Kidney Failure

Kidney Failure

Kidney failure occurs when there is a sudden or rapid loss in the function of your kidneys, where they are unable to balance fluids and electrolytes in your body and remove waste and substances as they should. Rapid is defined as less than 48 hours. There are a number of different causes of kidney failure, most of which are listed below to help you prevent this from happening.

Causes of Kidney Failure

There are a variety of medical conditions and risk factors that might lead to kidney failure. This includes having acute tubular necrosis, autoimmune kidney disease, blood clot from cholesterol, blood clotting disorders that affect the kidney’s blood vessels, decreased blood flow from a burn, dehydration, hemorrhage, injury, serious illness, surgery, or septic shock, infections that injure the kidney such as septicemia or acute pyelonephritis, pregnancy complications, or a urinary tract blockage.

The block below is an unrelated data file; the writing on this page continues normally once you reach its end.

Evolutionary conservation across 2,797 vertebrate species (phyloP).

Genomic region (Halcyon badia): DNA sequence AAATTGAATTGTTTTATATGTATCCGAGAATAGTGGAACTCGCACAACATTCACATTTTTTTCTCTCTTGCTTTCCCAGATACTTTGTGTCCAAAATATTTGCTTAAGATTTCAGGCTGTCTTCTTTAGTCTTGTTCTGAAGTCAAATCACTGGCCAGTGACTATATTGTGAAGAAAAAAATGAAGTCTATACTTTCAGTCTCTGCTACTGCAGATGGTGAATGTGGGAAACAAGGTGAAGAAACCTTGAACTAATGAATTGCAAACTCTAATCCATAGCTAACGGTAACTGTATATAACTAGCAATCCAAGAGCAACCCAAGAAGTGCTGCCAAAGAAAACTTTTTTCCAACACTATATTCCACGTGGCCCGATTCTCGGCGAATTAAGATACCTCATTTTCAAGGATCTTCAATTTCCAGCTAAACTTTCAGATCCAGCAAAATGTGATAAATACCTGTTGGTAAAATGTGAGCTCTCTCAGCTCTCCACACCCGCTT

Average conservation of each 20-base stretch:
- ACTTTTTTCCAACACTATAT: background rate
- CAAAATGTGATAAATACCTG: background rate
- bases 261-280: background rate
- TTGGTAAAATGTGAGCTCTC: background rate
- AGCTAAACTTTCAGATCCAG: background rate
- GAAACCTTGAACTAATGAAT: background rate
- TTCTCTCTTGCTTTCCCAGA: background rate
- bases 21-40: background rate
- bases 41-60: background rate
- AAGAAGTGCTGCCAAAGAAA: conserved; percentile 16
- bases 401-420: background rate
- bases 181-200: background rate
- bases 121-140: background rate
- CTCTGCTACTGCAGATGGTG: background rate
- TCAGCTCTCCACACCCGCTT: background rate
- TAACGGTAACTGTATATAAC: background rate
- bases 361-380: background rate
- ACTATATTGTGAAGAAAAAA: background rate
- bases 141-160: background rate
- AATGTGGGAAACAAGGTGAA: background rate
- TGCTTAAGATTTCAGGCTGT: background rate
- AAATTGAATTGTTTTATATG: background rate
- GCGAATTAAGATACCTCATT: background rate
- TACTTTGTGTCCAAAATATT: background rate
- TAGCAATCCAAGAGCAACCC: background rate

Symptoms of Kidney Failure

If you pay attention to your body, you will notice certain signs and symptoms pointing toward kidney failure. Signs include bloody stools, a metallic taste in the mouth, easily bruising, mood swings, decreased appetite, decreased sensation in your hands and feet, fatigue, flank pain, hand tremors, high blood pressure, nosebleeds, persistent hiccups, nausea or vomiting, prolonged bleeding, seizures, shortness of breath, slow and sluggish movements, swelling from your body retaining liquid, swelling in your feet, ankles, or legs, or urination changes such as no urine, excessive urine, or other changes.

Diagnosing Kidney Failure

For Proper diagnosis of kidney failure, your physician will first perform an examination, followed by asking you a series of questions. They will look for crackles in your lungs, abnormal heart and lung sounds, heart murmur, and look for body swelling. Tests usually ordered include a BUN, urinalysis, creatinine clearance, serum creatinine, and serum potassium. You may also have an abdominal or kidney ultrasound as well as an MRI, CT scan or X-ray to look for a blockage.

Treating Kidney Failure

The main purpose of treating kidney failure is to help your kidneys regain their normal function and prevent fluid from building up in your body. You will usually need to stay in the hospital for the first few days. This is to monitor the amount of liquid you drink and how much you urinate out. You will be given a different diet and medications to help normalize kidney function. Surgery is not needed for kidney failure unless it progresses further but you may need dialysis.

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